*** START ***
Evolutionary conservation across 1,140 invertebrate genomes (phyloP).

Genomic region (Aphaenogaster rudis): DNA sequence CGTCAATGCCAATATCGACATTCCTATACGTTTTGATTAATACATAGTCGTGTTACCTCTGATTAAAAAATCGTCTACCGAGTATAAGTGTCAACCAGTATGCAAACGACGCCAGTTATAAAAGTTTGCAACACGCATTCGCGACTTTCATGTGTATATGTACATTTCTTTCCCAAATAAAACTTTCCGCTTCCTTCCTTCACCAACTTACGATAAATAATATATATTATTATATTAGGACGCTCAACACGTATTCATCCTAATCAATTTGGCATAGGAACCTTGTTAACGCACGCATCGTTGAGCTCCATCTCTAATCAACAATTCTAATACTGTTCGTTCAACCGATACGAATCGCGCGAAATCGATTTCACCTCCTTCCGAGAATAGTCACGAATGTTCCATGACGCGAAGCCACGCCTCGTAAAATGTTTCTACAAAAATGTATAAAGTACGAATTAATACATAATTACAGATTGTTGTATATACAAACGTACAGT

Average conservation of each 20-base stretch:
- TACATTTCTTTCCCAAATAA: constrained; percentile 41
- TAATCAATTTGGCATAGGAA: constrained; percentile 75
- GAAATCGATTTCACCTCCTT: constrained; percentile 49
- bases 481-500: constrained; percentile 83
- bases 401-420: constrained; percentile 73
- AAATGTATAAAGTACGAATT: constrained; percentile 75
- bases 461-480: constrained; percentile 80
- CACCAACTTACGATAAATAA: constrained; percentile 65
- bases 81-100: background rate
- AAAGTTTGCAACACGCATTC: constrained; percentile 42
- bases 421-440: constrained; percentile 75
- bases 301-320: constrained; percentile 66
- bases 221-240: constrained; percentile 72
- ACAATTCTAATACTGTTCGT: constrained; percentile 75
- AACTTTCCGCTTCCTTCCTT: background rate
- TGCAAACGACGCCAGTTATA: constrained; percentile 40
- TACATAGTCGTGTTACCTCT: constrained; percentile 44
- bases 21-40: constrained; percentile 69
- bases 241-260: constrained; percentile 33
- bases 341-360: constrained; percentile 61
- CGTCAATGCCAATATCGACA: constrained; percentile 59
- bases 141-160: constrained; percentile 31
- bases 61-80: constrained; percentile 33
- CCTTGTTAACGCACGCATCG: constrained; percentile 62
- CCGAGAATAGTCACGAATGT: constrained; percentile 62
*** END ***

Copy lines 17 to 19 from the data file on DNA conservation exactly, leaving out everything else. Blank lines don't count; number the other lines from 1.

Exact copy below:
- ACAATTCTAATACTGTTCGT: constrained; percentile 75
- AACTTTCCGCTTCCTTCCTT: background rate
- TGCAAACGACGCCAGTTATA: constrained; percentile 40